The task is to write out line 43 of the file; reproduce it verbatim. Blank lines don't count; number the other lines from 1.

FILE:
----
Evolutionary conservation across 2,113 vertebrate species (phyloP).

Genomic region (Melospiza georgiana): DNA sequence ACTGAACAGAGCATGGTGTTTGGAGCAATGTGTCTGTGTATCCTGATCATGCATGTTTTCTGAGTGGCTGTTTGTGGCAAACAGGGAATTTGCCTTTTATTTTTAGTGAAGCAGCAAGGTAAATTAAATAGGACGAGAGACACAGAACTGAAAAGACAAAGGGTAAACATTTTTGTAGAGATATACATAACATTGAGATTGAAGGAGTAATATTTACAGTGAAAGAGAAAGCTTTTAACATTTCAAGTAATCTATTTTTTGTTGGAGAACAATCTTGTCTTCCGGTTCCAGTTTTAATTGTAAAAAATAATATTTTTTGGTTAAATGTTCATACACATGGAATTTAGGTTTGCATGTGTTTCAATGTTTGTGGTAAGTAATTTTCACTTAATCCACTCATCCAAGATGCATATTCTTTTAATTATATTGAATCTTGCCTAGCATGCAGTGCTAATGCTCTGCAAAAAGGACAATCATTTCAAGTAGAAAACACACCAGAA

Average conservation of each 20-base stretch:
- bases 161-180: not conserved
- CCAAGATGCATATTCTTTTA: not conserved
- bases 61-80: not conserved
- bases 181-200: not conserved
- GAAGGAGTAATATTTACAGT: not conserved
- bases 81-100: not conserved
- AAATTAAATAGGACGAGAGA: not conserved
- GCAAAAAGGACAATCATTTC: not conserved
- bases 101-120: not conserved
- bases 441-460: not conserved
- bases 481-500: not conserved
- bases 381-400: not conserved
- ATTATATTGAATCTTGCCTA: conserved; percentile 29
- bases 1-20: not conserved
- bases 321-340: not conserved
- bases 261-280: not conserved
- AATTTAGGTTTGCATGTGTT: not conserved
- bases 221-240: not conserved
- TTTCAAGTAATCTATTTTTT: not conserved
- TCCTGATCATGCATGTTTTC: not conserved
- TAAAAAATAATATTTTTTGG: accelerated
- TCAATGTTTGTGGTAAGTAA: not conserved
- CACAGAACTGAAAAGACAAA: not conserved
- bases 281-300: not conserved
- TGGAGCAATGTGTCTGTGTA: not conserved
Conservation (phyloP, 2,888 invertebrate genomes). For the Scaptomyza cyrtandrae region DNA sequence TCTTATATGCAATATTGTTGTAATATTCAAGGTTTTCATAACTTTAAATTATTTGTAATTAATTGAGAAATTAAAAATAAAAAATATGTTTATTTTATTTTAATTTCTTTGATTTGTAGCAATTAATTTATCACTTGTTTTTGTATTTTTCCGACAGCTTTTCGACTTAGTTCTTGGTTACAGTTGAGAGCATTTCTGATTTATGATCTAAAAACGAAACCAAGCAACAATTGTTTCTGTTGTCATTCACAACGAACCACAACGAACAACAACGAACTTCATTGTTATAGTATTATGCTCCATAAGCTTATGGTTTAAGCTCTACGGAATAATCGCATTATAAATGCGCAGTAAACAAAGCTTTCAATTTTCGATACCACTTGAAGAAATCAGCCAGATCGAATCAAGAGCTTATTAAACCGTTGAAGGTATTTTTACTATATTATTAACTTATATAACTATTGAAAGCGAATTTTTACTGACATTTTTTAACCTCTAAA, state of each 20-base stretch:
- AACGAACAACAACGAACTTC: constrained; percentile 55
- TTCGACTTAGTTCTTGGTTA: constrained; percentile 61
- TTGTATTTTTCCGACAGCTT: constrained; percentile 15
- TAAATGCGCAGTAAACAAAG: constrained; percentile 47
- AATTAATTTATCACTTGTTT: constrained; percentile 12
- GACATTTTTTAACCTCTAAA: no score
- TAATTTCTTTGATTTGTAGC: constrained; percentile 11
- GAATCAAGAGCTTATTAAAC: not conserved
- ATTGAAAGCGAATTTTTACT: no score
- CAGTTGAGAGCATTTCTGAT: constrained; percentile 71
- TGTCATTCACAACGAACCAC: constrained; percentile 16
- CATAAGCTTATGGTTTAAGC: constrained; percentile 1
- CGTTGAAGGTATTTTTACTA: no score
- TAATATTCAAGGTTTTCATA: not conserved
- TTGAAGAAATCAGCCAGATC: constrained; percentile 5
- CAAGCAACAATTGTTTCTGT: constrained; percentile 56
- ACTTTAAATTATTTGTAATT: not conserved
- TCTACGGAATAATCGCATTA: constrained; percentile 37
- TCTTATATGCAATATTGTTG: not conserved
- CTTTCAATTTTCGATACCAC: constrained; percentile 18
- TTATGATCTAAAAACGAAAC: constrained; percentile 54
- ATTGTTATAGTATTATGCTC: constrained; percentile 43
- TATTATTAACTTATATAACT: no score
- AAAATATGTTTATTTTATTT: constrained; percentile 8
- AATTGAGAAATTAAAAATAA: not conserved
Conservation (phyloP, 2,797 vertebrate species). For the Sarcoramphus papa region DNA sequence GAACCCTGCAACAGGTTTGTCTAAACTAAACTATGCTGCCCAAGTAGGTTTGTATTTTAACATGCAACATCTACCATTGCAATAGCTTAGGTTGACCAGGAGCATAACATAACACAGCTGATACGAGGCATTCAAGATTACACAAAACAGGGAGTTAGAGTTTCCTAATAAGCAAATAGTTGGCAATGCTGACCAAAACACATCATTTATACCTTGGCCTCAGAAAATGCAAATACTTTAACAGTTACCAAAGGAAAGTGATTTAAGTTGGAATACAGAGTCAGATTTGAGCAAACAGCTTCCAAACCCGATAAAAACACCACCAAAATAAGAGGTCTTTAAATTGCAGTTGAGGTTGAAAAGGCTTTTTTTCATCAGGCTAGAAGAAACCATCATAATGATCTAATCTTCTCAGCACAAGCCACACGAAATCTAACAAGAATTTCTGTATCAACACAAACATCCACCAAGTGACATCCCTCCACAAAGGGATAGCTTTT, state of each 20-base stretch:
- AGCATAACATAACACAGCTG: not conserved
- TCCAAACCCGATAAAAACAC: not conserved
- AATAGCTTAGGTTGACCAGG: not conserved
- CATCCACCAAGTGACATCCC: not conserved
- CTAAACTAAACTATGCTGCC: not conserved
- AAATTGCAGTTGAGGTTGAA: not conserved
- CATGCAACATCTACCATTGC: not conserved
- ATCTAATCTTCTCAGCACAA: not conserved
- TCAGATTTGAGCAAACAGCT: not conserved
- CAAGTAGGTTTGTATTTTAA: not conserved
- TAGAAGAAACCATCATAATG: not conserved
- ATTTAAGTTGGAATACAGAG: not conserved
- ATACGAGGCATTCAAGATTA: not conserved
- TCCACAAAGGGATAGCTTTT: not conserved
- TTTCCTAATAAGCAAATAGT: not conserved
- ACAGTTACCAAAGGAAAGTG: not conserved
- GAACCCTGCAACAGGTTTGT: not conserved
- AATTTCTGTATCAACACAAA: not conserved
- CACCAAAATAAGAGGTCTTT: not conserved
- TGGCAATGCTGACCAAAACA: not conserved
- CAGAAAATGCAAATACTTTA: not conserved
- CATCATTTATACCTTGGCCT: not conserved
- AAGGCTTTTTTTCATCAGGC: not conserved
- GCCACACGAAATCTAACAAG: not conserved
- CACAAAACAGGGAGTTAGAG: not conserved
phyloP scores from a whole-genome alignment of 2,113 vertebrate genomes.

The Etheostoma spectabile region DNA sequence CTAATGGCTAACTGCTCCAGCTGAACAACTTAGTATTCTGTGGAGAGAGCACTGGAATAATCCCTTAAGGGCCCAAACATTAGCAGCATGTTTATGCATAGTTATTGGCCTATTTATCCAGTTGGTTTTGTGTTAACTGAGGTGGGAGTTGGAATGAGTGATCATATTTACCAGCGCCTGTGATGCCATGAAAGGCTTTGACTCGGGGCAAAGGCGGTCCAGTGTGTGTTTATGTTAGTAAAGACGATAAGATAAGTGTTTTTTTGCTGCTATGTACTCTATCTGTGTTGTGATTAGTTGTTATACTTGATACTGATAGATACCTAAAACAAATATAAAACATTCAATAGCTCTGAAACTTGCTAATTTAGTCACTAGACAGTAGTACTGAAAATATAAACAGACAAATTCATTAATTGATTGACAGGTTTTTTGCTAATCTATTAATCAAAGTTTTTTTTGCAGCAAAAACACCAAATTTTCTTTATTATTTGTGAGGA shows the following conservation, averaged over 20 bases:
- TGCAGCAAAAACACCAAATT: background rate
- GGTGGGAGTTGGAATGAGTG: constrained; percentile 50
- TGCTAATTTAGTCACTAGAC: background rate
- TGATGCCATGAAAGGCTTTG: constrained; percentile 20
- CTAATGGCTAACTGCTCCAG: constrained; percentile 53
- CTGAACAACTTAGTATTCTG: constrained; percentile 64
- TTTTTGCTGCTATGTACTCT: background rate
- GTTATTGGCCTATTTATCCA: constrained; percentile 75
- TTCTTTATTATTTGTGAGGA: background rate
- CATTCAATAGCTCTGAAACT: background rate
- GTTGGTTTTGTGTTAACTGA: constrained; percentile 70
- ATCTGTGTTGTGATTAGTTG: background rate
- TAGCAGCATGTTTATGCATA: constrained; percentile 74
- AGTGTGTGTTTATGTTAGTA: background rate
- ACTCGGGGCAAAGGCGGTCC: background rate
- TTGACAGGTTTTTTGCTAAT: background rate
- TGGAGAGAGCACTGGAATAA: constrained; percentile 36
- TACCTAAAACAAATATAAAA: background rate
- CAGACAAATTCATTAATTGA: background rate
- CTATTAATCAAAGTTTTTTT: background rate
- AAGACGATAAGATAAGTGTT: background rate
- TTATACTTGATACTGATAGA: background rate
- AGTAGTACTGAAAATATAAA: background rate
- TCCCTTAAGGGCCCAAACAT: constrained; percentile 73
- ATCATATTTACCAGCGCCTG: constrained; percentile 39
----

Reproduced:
- TAATATTCAAGGTTTTCATA: not conserved